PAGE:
Paul LePage vetoes proposed litter cleanup day, is tired of proclamations

Gov. Paul LePage delivers the State of the State address to the Legislature, Tuesday, Feb. 7, 2017, at the State House in Augusta, Maine. (AP Photo/Robert F. Bukaty)
Maine Gov. Paul LePage pictured during his State of the State address in March. –Robert F. Bukaty / AP

Maine lawmakers were hoping to give their state an official day of spring cleaning — this Saturday, in fact. But their notoriously irascible governor was having none of it.

In a simple, one-sentence bill, Republican Rep. Nathan Wadsworth proposed that the first Saturday of each May be designated “Maine Community Litter Cleanup Day.” The governor would also issue a proclamation encouraging residents to do something like pick up trash off the side of the road.

Seemed easy enough. The bill quietly passed in both the Maine House and Senate last month with overwhelming bipartisan support. Then it reached the desk of Gov. Paul LePage.

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LePage vetoed the bill.

The Republican governor has never been shy about flaunting his unparalleled record of, as he sees it, protecting taxpayers from bad legislation. But his veto message Friday went to particular lengths to slap down the proposed litter cleanup day as “unnecessary” and “not practical.”

According to LePage, the melting snow would wash away trash in the spring anyway. But first, he had a broader point to make about the very real issue of creeping commemorative days.

“During my many years as Governor I have noticed that there are around 50 commemorative days on the Maine calendar many of which seek to force to issue proclamations,” LePage wrote.

Indeed, LePage does not like issuing proclamations, according to Wadsworth, the litter cleanup day bill’s lead sponsor.

“He feels like it’s busy work that cuts into his time,” the Hiram lawmaker told Boston.com in an interview Tuesday.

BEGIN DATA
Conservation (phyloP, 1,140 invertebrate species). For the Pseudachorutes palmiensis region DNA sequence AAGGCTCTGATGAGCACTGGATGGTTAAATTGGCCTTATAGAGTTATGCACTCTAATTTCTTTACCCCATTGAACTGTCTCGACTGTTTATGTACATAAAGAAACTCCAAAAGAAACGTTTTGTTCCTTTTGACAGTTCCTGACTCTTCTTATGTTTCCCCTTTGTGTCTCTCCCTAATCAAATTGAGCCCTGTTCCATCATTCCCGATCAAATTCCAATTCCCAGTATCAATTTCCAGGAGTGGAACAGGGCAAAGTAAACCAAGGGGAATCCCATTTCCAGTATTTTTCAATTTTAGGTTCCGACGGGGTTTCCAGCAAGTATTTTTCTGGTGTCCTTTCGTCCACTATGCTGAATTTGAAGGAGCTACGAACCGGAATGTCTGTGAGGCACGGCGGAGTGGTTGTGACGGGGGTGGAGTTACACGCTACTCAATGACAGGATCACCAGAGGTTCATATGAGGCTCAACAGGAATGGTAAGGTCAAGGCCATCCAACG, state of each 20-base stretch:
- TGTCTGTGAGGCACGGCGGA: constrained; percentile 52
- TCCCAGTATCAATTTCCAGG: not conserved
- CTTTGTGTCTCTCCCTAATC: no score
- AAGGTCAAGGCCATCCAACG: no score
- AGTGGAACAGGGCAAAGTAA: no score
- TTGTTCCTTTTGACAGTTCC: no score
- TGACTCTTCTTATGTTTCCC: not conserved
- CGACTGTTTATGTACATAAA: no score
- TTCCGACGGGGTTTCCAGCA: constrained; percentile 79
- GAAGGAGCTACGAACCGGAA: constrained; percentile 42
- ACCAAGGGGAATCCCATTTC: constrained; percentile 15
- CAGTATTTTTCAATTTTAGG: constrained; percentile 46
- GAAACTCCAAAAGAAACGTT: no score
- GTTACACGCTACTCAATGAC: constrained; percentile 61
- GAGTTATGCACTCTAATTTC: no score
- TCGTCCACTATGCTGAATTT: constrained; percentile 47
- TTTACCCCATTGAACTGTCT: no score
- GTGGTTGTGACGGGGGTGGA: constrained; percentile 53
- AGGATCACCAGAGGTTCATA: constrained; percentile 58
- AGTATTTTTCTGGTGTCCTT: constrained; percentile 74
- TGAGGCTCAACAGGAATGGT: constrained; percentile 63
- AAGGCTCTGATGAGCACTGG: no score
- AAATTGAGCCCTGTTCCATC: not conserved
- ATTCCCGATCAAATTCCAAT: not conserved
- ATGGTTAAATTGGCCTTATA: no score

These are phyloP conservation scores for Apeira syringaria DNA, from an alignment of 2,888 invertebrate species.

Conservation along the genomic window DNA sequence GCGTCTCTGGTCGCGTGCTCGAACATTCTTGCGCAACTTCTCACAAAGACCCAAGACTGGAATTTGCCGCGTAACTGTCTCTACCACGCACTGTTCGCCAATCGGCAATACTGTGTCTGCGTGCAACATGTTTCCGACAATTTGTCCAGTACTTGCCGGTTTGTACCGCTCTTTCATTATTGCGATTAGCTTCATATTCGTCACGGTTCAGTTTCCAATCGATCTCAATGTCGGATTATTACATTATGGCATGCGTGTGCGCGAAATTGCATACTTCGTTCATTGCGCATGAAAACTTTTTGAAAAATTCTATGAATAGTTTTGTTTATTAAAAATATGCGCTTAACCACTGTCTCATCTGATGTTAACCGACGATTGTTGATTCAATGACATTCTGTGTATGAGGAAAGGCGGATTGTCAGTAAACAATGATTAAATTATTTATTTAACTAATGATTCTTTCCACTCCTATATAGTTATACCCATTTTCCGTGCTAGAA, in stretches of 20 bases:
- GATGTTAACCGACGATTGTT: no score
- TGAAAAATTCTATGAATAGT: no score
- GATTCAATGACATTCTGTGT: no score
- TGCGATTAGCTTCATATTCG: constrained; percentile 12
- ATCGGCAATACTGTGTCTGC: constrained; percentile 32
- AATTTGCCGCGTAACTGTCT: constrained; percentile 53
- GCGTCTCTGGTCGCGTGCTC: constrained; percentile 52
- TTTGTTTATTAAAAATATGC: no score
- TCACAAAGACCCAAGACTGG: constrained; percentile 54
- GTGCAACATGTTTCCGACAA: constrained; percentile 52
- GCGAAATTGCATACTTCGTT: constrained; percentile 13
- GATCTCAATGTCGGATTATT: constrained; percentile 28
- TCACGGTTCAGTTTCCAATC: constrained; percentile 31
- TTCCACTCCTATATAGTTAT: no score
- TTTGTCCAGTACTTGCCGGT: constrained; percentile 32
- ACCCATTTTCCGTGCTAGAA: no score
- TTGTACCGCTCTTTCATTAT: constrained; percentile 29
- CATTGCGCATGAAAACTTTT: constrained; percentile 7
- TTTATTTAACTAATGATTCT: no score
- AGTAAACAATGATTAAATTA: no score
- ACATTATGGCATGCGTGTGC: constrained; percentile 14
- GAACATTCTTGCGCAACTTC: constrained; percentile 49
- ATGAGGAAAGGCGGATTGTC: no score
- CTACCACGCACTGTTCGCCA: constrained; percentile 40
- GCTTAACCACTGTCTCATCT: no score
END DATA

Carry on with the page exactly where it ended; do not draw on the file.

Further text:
But that wasn’t LePage’s only criticism.

“Frankly, I think this bill is unnecessary,” the governor wrote. “I do not believe that Mainers need me to proclaim a special day for them to understand that it is good citizenship to not litter, and to clean up their communities.”

Furthermore, even if he was in favor of a litter cleanup day, LePage said he thought it would be better timed for the fall “before the arrival of snow and its subsequent thaw.”

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“During the thaw, litter is known to be washed away,” he wrote. “Because of this, I do not think that that [sic] the bill is practical.”

Wadsworth says the bill was timed to correspond with Vermont and New Hampshire, which already observe statewide litter cleanup days on the first Saturday of May.

As for the governor’s claim that the winter thaw will take care of litter in the spring, Wadsworth said that isn’t quite how it works.

“Clearly it doesn’t” he said, adding that the snow or wind only moves the trash into a different location. The only way litter is truly addressed, he said, is by people.

The Maine House voted to override LePage’s veto Tuesday by a vote of 109-36.

The Senate is expected to vote on a possible veto override Thursday, according to Wadsworth. If at least two-thirds of legislators approve in the upper chamber as well, LePage will be forced to proclaim Saturday the first annual “Maine Community Litter Cleanup Day” — whether he likes it or not.

Read LePage’s full veto message below: